Mexico Turns Bitcoin Development Down after Billionaire’s Crypto Pitch

Mexico financial regulatory authorities issued a joint statement Monday, prohibiting financial institutions from using cryptocurrencies like Bitcoin (BTC) in the financial system in the country.

The statement just came a day after Mexico Billionaire Ricardo Salinas Pliego’s comments over the weekend, who claimed to develop his bank Banco Azteca as the first financial institutions to accept Bitcoin.

Regulatory watchdogs, including the Central Bank of Mexico (Banco de México), the finance ministry and banking regulators warned the risk of the crypto-assets, saying that the authorities would not consider these “virtual assets” as a “means of exchange, as a store of value or the form of investment” under the current Mexican legal framework, the statement said, according to Reuters.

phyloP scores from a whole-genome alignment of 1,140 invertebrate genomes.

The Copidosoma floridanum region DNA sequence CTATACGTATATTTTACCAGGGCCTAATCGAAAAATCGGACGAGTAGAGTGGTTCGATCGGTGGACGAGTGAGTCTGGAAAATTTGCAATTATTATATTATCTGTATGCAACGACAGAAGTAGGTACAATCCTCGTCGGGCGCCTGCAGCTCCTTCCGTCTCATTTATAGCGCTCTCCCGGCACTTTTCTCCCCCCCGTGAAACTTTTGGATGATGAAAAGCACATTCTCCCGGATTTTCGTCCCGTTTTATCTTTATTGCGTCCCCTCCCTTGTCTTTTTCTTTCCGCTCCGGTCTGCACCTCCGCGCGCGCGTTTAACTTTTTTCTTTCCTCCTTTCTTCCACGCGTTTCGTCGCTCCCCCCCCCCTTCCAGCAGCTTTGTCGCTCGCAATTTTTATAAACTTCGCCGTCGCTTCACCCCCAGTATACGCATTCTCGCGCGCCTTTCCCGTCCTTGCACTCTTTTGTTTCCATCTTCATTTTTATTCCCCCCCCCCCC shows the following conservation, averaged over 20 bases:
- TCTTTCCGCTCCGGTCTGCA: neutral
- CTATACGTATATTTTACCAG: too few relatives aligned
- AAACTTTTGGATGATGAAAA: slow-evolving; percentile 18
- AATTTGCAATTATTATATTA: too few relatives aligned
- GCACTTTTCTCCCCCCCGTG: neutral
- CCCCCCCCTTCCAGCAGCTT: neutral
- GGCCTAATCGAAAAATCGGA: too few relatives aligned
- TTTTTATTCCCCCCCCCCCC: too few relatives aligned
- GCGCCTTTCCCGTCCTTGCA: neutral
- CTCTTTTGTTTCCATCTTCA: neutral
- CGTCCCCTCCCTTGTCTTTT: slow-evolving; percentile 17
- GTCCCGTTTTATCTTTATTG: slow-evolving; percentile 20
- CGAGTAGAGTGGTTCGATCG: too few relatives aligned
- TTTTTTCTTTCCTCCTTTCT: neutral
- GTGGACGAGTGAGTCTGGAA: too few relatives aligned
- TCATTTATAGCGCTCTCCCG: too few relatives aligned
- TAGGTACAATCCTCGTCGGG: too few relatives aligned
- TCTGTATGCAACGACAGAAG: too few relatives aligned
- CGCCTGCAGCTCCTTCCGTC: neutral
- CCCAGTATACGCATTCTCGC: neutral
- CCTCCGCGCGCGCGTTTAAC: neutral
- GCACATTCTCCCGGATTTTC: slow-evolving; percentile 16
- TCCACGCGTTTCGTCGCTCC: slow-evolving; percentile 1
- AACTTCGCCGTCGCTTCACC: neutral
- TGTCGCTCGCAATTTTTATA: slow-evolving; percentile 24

“The country’s financial institutions are not authorized to carry out and offer to the public operations with virtual assets, such as Bitcoin, Ether, XRP and others to maintain a healthy distance between them and financial system.”

Nevertheless, Banco Azteca was not directly quoted in the authorities’ statement. Salinas , the third-richest tycoon in Mexico, said on Twitter last Sunday, recommending to use BTC, his bank and himself “will be the first bank to accept BTC in Mexico”.

The 65-year-old billionaire owns an estimated $15.8 billion in assets; his businesses are widespread across retail, banking and broadcast sectors. The Mexican fortune has accumulated 2.8 billion more this year. Salinas said last November that around 10% of the liquid portfolio had invested in Bitcoin.

According to CNBC, the Central Bank of Mexico is dealing with domestic inflation aggressively, raising interest rates to 4.25% last week. However, the public is concerned about devaluation as the local inflation rate climbs above 6%. Salinas even has called the “fiat as a fraud” in an interview previously. 

The price of Bitcoin was trading at $34,812, slightly up 0.46% during the intraday, according to CoinMarketCap.

Image source: Shutterstock

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